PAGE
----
By Jack Toomey
On the morning of Jan. 29, two groups of teenagers gathered at a community playground near Timber Rock Road and Hillstone Road at about 7:45 a.m., after the school day had started. Apparently, a prearranged fight had been scheduled and Tyler Terry, a 17-year-old football player from Quince Orchard High, began fighting another adult male. After about three minutes of mutual combat, Terry retired to the sidelines and two others began fighting. Someone noticed that Terry had collapsed and 911 was called. Responding paramedics found Terry unconscious and whisked him to Shady Grove Adventist Hospital. Several youths captured the fight on their cell phones. It could not be learned why the groups were fighting.
After it was determined that Terry was in critical condition, he was flown to Children’s National Medical Center in D.C. where he was admitted. When the Major Crimes Division of the Montgomery County Police Department learned of Terry’s condition they began an investigation. On Feb. 11 the family made the decision to take him off of a life-sustaining device, and later that day Terry died. Doctors at Children’s Hospital declared that his death was due to a preexisting heart condition. No injuries from the fight were detected and no autopsy was ordered.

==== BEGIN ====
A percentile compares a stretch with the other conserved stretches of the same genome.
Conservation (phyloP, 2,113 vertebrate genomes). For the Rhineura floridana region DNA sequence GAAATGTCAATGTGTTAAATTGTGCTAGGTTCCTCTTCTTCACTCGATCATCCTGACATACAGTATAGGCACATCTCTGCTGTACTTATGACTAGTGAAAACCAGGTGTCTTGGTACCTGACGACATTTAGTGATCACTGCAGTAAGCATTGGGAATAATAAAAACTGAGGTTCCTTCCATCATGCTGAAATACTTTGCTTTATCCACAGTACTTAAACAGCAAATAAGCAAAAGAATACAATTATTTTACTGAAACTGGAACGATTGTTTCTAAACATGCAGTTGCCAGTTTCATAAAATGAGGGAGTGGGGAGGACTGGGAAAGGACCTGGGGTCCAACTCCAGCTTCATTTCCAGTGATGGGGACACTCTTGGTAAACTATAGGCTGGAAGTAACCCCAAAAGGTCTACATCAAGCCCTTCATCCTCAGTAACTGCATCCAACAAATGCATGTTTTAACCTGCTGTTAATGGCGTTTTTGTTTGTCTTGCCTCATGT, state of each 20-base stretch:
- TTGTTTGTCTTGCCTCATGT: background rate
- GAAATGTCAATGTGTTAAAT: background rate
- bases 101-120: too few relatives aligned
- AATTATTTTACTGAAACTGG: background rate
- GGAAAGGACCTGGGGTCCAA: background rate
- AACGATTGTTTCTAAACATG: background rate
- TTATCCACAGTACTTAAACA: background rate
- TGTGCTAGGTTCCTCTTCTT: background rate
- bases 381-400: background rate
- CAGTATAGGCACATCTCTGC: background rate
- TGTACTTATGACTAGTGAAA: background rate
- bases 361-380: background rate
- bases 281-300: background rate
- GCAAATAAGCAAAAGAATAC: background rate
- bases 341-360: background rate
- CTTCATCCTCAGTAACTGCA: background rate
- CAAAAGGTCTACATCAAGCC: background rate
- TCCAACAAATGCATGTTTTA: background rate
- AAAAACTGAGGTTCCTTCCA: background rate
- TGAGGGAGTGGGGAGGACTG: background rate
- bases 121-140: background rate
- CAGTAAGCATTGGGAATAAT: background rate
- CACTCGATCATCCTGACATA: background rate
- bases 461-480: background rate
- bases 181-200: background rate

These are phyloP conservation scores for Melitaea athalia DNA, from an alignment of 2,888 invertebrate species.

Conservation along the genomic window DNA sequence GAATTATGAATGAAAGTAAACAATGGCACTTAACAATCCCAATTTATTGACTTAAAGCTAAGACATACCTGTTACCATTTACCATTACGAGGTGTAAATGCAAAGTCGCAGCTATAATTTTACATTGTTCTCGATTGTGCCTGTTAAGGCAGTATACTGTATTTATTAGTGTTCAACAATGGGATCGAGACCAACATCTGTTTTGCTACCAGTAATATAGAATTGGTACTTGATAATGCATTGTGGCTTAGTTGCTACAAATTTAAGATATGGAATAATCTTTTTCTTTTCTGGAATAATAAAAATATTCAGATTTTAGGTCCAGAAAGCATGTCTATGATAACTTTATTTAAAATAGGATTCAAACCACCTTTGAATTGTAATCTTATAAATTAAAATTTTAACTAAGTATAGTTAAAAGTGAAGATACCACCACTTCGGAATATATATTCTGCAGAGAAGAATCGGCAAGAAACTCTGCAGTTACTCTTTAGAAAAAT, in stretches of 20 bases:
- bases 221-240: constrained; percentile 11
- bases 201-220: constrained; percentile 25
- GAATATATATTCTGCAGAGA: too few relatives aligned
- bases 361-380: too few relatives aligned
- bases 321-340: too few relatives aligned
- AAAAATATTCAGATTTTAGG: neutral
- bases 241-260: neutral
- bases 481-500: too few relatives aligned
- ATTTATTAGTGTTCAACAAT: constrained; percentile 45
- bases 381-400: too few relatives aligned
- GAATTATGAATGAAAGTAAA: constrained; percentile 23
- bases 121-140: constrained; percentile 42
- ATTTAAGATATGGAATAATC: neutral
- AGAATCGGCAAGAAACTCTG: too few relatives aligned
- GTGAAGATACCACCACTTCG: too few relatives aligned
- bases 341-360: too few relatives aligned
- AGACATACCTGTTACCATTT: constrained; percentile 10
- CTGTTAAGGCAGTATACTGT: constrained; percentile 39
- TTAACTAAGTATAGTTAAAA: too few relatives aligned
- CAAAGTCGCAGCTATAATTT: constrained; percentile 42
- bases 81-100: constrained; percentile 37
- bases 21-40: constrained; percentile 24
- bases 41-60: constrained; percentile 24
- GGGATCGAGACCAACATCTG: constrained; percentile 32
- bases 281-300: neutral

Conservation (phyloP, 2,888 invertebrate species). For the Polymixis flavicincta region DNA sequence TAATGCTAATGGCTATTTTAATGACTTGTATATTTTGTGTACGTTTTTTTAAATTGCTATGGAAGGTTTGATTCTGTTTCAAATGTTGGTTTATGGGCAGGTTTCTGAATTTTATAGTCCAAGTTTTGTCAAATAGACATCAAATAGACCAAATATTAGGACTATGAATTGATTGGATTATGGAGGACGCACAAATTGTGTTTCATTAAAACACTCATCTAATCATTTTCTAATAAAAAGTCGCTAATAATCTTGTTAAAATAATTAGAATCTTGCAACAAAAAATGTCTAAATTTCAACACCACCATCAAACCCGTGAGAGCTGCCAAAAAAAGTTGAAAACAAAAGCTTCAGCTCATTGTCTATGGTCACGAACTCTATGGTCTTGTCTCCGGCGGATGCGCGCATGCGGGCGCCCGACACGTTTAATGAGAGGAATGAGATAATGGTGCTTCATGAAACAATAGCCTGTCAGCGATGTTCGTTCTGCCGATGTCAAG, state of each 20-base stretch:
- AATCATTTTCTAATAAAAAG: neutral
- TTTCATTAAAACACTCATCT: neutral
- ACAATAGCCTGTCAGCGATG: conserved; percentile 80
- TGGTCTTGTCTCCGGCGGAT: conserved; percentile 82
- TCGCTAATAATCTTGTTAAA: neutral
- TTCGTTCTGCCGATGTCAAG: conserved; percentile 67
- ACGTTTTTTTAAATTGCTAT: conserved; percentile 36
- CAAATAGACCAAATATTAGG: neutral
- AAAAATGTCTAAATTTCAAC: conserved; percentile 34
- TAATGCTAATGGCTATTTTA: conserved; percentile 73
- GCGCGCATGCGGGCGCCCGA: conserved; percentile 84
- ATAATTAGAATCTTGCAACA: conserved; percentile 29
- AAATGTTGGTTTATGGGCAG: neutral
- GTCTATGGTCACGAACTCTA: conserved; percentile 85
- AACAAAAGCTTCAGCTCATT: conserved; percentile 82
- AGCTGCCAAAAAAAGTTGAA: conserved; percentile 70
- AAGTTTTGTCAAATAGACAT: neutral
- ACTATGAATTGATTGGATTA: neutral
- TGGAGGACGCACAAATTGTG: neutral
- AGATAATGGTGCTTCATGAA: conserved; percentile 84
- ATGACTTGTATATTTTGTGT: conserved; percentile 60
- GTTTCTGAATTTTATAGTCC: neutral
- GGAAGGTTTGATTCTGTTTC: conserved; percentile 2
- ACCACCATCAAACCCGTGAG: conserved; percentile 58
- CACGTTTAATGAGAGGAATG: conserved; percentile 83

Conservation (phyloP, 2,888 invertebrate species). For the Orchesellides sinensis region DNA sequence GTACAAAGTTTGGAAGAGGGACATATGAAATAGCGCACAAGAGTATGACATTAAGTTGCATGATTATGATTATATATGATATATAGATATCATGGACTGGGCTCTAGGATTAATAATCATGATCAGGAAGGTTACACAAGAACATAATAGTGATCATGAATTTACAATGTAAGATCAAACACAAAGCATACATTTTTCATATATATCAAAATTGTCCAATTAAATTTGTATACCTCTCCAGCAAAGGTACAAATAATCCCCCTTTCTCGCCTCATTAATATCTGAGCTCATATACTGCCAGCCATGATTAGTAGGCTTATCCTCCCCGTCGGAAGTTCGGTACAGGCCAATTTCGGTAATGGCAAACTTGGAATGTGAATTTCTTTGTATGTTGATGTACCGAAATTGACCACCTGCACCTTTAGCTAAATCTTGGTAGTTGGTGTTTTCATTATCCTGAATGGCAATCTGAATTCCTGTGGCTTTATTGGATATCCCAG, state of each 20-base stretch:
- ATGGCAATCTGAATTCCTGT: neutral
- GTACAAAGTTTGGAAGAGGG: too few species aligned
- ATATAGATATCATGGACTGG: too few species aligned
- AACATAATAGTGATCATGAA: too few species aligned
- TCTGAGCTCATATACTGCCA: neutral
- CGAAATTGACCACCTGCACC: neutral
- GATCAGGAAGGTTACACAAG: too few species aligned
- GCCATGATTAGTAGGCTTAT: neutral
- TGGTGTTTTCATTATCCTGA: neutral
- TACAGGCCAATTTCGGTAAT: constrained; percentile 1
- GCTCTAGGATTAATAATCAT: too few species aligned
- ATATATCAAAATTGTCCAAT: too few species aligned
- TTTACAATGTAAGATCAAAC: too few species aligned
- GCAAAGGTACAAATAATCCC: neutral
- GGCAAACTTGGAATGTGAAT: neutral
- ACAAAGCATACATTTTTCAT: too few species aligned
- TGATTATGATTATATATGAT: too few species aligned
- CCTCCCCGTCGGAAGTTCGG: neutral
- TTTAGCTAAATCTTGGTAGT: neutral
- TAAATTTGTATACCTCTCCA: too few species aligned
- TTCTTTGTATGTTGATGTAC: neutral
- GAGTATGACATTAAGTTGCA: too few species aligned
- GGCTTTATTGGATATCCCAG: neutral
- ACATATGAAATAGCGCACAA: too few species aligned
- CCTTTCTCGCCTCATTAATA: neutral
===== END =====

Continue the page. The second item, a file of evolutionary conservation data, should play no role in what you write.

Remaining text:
At the conclusion of the investigation, detectives from the Major Crimes Division will present their findings to the States Attorney’s Office to determine if any crime had been committed.
The death of Tyler Terry stunned the Quince Orchard community and outpourings of grief flooded social media. On the first school day after Terry’s death many students wore red clothing to school, as did students from rival school Northwest High. Sherwood, Paint Branch, Einstein, as well as other schools also participated in the gesture to show their support.
Quince Orchard Principal Carole Working advised the community of Terry’s death and provided counselors and psychologists for students. Football coach John Kelley said, “Tyler was a son, brother, cousin, teammate, and friend. The outpouring of support has been amazing. This is a testament on how he lived his life. We will celebrate the seventeen years that he was on this earth and never forget the special time we had with him.”
Terry was a star football player at Quince Orchard. He had signed a letter of intent to attend Monmouth University. He played linebacker and receiver.